Brush Strokes in Flight, a bold primary-colored totem by American pop artist Roy Lichtenstein, announces the smartly remodeled MAP, where an expertly presented collection ranks among the best in the Caribbean. It is itself worth the trip from San Juan. A $30-million renovation celebrated the museum’s 50th anniversary and the smart curation – some 850 paintings, 800 sculptures and 500 prints presented in provocative historical and thematic juxtapositions – represents five centuries of Western art.
The greatest-hits collection of Puerto Rican painters is stirring; look for the wall-sized Ponce by Rafael Ríos Rey at the rear of the museum. The building’s blanched edifice, winged central stair and hexagonal galleries were designed by architect Edward Durell Stone, who created Washington DC’s Kennedy Center. The exceptional pre-Raphaelite and Italian baroque collections are offset by impressive installations and special exhibits (which occasionally cost a small extra fee).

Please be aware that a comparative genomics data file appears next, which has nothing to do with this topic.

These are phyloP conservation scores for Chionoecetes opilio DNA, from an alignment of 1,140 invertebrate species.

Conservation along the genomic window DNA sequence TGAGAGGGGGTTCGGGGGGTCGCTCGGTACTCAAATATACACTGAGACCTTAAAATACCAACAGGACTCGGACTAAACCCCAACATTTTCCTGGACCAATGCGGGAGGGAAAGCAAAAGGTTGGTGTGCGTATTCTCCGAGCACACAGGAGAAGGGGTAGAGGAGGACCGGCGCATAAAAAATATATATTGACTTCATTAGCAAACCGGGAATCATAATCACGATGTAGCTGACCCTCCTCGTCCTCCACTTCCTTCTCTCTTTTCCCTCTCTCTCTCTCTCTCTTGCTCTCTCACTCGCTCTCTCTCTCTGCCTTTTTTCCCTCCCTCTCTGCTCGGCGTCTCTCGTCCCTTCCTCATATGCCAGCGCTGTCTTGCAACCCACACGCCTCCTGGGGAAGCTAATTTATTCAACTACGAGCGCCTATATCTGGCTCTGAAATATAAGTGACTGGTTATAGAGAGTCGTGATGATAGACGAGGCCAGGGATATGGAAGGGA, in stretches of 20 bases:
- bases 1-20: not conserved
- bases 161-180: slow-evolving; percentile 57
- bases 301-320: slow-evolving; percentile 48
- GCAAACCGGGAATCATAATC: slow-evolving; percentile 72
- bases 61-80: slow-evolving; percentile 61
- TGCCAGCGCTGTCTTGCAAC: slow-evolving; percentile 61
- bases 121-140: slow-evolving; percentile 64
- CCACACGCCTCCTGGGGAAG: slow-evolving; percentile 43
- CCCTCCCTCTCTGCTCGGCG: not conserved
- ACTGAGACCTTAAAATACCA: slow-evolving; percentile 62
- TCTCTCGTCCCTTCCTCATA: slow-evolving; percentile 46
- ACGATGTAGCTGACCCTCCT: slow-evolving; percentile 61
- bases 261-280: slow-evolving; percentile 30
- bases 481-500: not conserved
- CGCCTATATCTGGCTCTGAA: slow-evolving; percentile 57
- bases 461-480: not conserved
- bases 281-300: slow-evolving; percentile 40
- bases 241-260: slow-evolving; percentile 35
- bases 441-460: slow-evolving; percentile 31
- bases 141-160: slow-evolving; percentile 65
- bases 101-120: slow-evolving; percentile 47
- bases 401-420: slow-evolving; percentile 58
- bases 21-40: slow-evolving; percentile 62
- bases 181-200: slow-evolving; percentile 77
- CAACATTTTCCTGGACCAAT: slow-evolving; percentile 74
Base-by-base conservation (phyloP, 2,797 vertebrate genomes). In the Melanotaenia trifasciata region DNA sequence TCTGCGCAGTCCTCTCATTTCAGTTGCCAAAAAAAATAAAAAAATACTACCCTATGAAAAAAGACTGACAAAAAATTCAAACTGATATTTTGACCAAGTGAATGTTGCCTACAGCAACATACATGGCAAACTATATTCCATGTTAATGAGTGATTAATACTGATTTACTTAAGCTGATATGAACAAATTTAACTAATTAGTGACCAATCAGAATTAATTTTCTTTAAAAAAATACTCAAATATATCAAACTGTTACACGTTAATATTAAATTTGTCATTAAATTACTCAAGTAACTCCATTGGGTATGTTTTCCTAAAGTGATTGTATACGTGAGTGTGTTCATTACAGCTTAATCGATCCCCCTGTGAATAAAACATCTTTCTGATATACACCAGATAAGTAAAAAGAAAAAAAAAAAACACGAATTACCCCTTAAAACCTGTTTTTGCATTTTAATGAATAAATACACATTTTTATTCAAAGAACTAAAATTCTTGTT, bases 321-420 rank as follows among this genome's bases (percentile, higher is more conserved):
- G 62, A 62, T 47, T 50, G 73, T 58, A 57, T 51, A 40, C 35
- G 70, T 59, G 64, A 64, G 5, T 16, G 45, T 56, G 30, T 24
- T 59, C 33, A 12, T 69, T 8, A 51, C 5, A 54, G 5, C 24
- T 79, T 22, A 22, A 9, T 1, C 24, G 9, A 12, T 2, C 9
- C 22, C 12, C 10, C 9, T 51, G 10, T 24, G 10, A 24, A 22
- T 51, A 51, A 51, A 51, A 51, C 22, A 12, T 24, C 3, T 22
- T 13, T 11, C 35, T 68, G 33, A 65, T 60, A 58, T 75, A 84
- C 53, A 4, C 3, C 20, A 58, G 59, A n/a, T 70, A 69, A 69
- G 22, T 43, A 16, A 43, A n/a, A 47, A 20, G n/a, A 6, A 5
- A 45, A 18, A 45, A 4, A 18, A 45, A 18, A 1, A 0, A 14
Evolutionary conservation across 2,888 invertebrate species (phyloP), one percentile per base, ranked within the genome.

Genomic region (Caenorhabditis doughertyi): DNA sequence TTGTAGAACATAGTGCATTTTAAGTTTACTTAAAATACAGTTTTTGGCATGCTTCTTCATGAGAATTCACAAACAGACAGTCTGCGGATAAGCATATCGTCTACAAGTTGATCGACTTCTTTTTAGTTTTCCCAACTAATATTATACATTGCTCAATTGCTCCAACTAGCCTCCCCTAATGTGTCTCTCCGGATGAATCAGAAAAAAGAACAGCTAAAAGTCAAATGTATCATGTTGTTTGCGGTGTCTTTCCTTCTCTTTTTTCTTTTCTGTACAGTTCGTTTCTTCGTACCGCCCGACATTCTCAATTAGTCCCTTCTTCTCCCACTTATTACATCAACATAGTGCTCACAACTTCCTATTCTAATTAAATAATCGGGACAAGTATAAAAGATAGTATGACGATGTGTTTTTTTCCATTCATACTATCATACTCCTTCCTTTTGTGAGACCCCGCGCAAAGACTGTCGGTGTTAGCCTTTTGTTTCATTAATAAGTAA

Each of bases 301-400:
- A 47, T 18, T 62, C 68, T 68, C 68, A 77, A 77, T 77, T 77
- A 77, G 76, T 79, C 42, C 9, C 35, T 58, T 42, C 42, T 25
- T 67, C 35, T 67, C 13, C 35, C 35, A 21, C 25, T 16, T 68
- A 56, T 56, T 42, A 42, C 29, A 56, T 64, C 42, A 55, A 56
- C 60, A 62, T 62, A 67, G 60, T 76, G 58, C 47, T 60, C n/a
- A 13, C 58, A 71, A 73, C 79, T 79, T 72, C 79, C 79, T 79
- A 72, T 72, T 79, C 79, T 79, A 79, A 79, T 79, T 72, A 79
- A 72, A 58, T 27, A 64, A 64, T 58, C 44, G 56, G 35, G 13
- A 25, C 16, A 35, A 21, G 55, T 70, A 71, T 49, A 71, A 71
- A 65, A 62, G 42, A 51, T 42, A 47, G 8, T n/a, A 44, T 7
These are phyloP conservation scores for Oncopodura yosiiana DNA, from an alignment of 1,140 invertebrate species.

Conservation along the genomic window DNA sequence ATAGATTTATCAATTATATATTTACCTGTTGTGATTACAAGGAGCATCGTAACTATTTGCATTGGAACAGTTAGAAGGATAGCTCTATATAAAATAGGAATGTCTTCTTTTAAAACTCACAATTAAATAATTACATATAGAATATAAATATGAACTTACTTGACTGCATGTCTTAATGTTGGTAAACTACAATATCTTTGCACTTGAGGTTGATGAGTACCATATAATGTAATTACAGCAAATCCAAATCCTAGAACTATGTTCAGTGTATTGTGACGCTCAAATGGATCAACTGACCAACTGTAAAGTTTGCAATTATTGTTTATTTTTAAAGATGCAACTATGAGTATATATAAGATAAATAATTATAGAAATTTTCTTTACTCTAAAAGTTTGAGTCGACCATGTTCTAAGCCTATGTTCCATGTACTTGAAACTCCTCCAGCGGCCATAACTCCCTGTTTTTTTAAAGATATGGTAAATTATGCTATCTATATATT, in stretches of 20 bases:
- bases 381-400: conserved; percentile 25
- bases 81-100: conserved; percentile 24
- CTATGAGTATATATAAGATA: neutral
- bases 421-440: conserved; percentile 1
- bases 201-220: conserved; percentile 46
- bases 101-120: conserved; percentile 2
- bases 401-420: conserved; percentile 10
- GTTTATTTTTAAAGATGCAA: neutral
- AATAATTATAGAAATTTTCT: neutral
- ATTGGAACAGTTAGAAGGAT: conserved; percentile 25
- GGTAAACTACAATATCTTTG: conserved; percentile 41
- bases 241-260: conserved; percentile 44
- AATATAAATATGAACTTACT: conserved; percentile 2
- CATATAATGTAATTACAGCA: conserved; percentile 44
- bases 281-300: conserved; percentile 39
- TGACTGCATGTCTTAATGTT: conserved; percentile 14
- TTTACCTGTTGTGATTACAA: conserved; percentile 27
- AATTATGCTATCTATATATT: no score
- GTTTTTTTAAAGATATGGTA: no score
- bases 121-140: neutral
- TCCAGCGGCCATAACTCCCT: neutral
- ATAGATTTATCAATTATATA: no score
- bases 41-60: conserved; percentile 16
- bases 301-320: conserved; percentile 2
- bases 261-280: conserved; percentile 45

A complete tour of the museum takes about three hours, but if you only have time for a quick peek, spend some time sitting in awe of Edward Burne-Jones’s ghostly, half-finished The Sleep of Arthur in Avalon (look for the unfinished, blank eyes of the attending queens) and Lord Leighton’s erotic Flaming June, the museum’s sensual showpiece. Set across from the Universidad Católica, the MAP is about 10 blocks to the south of Plaza Las Delicias.